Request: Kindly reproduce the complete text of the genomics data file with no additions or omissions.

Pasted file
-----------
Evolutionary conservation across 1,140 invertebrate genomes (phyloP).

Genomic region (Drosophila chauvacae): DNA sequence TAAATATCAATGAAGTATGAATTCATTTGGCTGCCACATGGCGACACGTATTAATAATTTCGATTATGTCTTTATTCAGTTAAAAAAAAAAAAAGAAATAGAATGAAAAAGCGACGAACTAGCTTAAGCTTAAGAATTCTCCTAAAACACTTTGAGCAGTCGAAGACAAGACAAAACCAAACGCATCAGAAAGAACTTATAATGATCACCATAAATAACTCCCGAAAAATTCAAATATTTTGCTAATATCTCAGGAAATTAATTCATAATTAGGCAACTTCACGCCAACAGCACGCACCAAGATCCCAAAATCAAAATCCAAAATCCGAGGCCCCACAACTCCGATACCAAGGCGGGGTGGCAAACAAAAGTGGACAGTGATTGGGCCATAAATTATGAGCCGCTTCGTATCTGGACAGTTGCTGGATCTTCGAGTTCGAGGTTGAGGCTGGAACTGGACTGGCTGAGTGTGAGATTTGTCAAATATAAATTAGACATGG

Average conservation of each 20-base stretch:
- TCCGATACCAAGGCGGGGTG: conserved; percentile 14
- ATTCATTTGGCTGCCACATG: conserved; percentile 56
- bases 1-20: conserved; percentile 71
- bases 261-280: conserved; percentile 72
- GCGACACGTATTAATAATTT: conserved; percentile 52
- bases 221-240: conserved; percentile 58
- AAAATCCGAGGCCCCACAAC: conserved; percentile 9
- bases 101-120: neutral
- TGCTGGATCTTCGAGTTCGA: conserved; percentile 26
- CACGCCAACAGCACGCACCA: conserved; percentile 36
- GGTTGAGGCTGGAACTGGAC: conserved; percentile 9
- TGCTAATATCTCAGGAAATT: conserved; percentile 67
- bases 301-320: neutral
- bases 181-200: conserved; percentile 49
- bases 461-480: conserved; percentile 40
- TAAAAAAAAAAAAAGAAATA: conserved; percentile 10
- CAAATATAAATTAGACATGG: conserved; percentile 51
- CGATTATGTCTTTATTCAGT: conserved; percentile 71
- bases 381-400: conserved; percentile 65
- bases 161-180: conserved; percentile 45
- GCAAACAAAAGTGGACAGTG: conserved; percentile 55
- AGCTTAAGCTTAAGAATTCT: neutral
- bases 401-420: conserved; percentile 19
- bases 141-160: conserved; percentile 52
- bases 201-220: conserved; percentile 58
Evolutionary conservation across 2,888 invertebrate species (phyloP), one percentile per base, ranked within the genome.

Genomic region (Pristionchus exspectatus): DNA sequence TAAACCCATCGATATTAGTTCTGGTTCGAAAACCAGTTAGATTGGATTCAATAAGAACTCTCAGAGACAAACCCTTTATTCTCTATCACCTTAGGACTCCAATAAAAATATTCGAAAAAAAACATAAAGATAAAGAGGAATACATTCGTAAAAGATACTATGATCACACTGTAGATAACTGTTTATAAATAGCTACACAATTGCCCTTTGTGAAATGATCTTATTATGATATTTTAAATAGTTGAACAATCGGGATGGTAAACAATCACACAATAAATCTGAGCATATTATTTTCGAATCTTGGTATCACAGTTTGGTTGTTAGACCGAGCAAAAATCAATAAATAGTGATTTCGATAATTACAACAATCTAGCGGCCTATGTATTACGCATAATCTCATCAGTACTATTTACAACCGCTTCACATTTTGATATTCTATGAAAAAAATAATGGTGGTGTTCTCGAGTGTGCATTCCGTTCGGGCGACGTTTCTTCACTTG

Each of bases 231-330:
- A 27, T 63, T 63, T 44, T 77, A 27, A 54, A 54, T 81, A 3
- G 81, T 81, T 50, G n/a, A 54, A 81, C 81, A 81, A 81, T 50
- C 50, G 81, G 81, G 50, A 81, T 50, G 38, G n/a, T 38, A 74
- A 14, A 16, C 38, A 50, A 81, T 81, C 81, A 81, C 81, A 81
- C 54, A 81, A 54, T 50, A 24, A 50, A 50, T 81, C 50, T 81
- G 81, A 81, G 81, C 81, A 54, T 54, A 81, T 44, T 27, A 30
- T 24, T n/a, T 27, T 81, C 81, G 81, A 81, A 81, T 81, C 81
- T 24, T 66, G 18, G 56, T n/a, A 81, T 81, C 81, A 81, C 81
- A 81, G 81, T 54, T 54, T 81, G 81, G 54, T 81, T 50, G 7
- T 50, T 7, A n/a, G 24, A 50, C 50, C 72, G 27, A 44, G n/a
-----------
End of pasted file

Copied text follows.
Evolutionary conservation across 1,140 invertebrate genomes (phyloP).

Genomic region (Drosophila chauvacae): DNA sequence TAAATATCAATGAAGTATGAATTCATTTGGCTGCCACATGGCGACACGTATTAATAATTTCGATTATGTCTTTATTCAGTTAAAAAAAAAAAAAGAAATAGAATGAAAAAGCGACGAACTAGCTTAAGCTTAAGAATTCTCCTAAAACACTTTGAGCAGTCGAAGACAAGACAAAACCAAACGCATCAGAAAGAACTTATAATGATCACCATAAATAACTCCCGAAAAATTCAAATATTTTGCTAATATCTCAGGAAATTAATTCATAATTAGGCAACTTCACGCCAACAGCACGCACCAAGATCCCAAAATCAAAATCCAAAATCCGAGGCCCCACAACTCCGATACCAAGGCGGGGTGGCAAACAAAAGTGGACAGTGATTGGGCCATAAATTATGAGCCGCTTCGTATCTGGACAGTTGCTGGATCTTCGAGTTCGAGGTTGAGGCTGGAACTGGACTGGCTGAGTGTGAGATTTGTCAAATATAAATTAGACATGG

Average conservation of each 20-base stretch:
- TCCGATACCAAGGCGGGGTG: conserved; percentile 14
- ATTCATTTGGCTGCCACATG: conserved; percentile 56
- bases 1-20: conserved; percentile 71
- bases 261-280: conserved; percentile 72
- GCGACACGTATTAATAATTT: conserved; percentile 52
- bases 221-240: conserved; percentile 58
- AAAATCCGAGGCCCCACAAC: conserved; percentile 9
- bases 101-120: neutral
- TGCTGGATCTTCGAGTTCGA: conserved; percentile 26
- CACGCCAACAGCACGCACCA: conserved; percentile 36
- GGTTGAGGCTGGAACTGGAC: conserved; percentile 9
- TGCTAATATCTCAGGAAATT: conserved; percentile 67
- bases 301-320: neutral
- bases 181-200: conserved; percentile 49
- bases 461-480: conserved; percentile 40
- TAAAAAAAAAAAAAGAAATA: conserved; percentile 10
- CAAATATAAATTAGACATGG: conserved; percentile 51
- CGATTATGTCTTTATTCAGT: conserved; percentile 71
- bases 381-400: conserved; percentile 65
- bases 161-180: conserved; percentile 45
- GCAAACAAAAGTGGACAGTG: conserved; percentile 55
- AGCTTAAGCTTAAGAATTCT: neutral
- bases 401-420: conserved; percentile 19
- bases 141-160: conserved; percentile 52
- bases 201-220: conserved; percentile 58
Evolutionary conservation across 2,888 invertebrate species (phyloP), one percentile per base, ranked within the genome.

Genomic region (Pristionchus exspectatus): DNA sequence TAAACCCATCGATATTAGTTCTGGTTCGAAAACCAGTTAGATTGGATTCAATAAGAACTCTCAGAGACAAACCCTTTATTCTCTATCACCTTAGGACTCCAATAAAAATATTCGAAAAAAAACATAAAGATAAAGAGGAATACATTCGTAAAAGATACTATGATCACACTGTAGATAACTGTTTATAAATAGCTACACAATTGCCCTTTGTGAAATGATCTTATTATGATATTTTAAATAGTTGAACAATCGGGATGGTAAACAATCACACAATAAATCTGAGCATATTATTTTCGAATCTTGGTATCACAGTTTGGTTGTTAGACCGAGCAAAAATCAATAAATAGTGATTTCGATAATTACAACAATCTAGCGGCCTATGTATTACGCATAATCTCATCAGTACTATTTACAACCGCTTCACATTTTGATATTCTATGAAAAAAATAATGGTGGTGTTCTCGAGTGTGCATTCCGTTCGGGCGACGTTTCTTCACTTG

Each of bases 231-330:
- A 27, T 63, T 63, T 44, T 77, A 27, A 54, A 54, T 81, A 3
- G 81, T 81, T 50, G n/a, A 54, A 81, C 81, A 81, A 81, T 50
- C 50, G 81, G 81, G 50, A 81, T 50, G 38, G n/a, T 38, A 74
- A 14, A 16, C 38, A 50, A 81, T 81, C 81, A 81, C 81, A 81
- C 54, A 81, A 54, T 50, A 24, A 50, A 50, T 81, C 50, T 81
- G 81, A 81, G 81, C 81, A 54, T 54, A 81, T 44, T 27, A 30
- T 24, T n/a, T 27, T 81, C 81, G 81, A 81, A 81, T 81, C 81
- T 24, T 66, G 18, G 56, T n/a, A 81, T 81, C 81, A 81, C 81
- A 81, G 81, T 54, T 54, T 81, G 81, G 54, T 81, T 50, G 7
- T 50, T 7, A n/a, G 24, A 50, C 50, C 72, G 27, A 44, G n/a